AgResearch acting chief executive Andrew McSweeney (right)
and Dunedin Mayor Dave Cull respond to questions at a press
conference after taking part in a meeting in Dunedin
yesterday. Photo by Gerard O'Brien.
Those fighting to save jobs at Invermay believe their
efforts are causing some on the AgResearch board to doubt the
wisdom of the restructuring plan.
This comes after the delegation, made up of representatives
from local government, the University of Otago and the
private farming sector, made their case yesterday to senior
AgResearch management and board members.
Otago Regional Council chairman Stephen Woodhead and former
Dunedin North MP Pete Hodgson both said after the meeting
they felt members of the board were beginning to question
some of the arguments behind cutting about 80 jobs from
Invermay and shifting them to its Lincoln campus.
''I was left with a view that some members of the AgResearch
team were starting to doubt the wisdom of their ways,'' Mr
''By and large, I felt that the board members felt that there
was some cause for pause ... whereas the senior executive
team seem to be a bit more weathered to their proposal as
This raised hopes for the fight to save jobs at Invermay, as
the board was ultimately responsible for making the decision.
The pair felt yesterday's meeting was positive, but were
disappointed AgResearch, despite being repeatedly questioned
on the issue, would not say when a ''final decision'' would
be made. Without a timeline, AgResearch risked losing some of
its best staff.
''The big risk for us is that AgResearch allows the days and
months to drift by and in the meantime ... the best and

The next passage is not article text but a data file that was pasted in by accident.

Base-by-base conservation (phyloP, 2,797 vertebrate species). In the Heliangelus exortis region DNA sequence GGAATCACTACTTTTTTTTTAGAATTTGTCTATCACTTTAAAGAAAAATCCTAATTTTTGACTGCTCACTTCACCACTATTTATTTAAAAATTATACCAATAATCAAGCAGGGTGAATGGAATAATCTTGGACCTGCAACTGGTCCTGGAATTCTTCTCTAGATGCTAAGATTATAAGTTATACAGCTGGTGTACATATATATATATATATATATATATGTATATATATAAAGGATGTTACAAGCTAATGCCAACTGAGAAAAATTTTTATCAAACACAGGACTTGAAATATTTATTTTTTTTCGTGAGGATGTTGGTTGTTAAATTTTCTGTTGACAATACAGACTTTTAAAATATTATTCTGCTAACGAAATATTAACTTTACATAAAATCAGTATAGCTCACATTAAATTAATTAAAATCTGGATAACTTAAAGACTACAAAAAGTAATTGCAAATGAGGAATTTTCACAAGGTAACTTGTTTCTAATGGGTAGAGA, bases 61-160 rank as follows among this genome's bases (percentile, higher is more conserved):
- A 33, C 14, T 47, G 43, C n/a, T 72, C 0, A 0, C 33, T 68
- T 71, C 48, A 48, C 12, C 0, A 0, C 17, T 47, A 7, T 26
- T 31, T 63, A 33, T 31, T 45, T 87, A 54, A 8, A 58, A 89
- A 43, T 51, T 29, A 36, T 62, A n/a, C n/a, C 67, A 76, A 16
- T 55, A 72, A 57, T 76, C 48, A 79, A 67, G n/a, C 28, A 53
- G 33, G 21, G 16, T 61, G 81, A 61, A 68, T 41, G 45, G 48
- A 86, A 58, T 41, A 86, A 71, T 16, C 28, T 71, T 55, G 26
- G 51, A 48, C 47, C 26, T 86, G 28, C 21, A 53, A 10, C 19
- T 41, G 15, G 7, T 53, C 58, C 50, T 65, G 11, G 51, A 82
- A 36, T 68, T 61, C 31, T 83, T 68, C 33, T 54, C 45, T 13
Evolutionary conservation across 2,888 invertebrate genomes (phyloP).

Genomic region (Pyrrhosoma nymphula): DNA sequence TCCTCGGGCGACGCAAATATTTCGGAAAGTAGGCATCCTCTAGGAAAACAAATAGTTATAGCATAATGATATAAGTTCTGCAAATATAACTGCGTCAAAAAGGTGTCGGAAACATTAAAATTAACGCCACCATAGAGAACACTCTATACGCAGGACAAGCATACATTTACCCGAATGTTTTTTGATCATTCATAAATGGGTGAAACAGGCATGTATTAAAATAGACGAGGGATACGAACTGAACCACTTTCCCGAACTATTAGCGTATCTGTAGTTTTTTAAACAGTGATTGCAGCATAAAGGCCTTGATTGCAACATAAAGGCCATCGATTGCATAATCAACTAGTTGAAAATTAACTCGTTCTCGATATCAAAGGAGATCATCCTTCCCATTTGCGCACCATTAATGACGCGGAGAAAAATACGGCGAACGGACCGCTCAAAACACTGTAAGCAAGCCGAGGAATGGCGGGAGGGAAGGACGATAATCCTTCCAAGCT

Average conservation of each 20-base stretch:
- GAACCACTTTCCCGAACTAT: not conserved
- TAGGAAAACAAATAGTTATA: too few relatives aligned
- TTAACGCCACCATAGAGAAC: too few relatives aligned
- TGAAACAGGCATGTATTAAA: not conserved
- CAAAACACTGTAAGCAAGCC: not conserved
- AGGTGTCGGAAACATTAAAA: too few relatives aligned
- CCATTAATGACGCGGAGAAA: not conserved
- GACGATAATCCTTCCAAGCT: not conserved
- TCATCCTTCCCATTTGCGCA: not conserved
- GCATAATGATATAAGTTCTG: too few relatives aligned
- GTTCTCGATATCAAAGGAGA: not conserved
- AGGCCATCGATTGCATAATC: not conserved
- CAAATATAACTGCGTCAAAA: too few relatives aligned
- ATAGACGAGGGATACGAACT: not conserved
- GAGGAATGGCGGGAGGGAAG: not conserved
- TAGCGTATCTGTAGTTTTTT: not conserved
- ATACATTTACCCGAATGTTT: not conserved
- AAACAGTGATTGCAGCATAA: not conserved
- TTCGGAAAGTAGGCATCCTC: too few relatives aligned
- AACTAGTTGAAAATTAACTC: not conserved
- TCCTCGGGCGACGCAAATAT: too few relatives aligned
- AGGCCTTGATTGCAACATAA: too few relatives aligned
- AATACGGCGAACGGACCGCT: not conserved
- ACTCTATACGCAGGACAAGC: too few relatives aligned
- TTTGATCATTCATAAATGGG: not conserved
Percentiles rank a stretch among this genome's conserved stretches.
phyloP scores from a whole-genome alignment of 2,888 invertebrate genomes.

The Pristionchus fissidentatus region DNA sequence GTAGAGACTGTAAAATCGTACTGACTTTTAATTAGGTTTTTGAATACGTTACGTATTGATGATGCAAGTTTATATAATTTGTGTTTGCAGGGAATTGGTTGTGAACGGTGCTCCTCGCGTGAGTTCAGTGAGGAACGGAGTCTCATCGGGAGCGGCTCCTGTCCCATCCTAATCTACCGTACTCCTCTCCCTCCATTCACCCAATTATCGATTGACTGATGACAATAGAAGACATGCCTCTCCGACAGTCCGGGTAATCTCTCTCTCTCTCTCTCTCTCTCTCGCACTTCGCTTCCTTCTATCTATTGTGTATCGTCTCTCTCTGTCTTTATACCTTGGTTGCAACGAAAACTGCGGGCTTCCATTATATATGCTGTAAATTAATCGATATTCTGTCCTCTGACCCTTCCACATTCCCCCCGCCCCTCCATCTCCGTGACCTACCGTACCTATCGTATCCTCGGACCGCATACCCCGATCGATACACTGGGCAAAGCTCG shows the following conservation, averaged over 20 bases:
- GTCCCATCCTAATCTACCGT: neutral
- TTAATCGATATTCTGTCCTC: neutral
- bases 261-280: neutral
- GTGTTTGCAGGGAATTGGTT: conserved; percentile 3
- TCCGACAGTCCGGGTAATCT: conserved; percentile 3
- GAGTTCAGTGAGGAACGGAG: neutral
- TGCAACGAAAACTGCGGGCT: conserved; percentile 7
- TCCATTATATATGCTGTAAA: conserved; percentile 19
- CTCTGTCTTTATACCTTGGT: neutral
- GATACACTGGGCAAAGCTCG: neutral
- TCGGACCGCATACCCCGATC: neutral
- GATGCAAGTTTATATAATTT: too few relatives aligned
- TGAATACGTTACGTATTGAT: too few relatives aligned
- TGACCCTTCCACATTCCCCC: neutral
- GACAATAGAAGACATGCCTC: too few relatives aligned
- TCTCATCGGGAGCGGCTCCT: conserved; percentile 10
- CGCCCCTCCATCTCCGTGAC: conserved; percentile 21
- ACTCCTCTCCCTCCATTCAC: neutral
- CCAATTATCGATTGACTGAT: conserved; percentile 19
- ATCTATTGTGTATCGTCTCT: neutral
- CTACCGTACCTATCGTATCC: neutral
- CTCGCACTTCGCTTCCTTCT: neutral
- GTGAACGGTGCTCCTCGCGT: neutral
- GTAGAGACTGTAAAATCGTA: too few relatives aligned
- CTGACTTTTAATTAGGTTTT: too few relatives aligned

brightest shoot through, because they are the most
Mr Woodhead said the case the Southern delegation put to
AgResearch was ''comprehensive''.
''I did hear [AgResearch chairman] Sam Robinson say they
would be having a fresh look and getting back to us.''
''What that actually means, I am not too sure.''
He noted some board members looked ''quite uncomfortable''
during the delegation's presentation.
Collaboration by the regional council with AgResearch on
research related to Otago environmental concerns was also
discussed at the meeting.
Speaking at a press conference after the meeting, Dunedin
Mayor Dave Cull said it was pleasing to finally get an
opportunity to make a case.
''We are very grateful for some of the members of the board
and the executive team coming down and hearing us.''
Much of the delegation's case rested on the ''virtual hub''
that existed in Dunedin around genetics.
AgResearch acting chief executive Andrew McSweeney said the
meeting had been positive and further meetings had been
arranged with the ORC, Environment Southland and Otago
''It's been a really good morning - we have listened to the
Otago group. I think today's about listening, it's not about
Deputy vice-chancellor, research and enterprise Prof Richard
Blaikie said the university was pleased to have the chance
for an ''ongoing dialogue'' with AgResearch.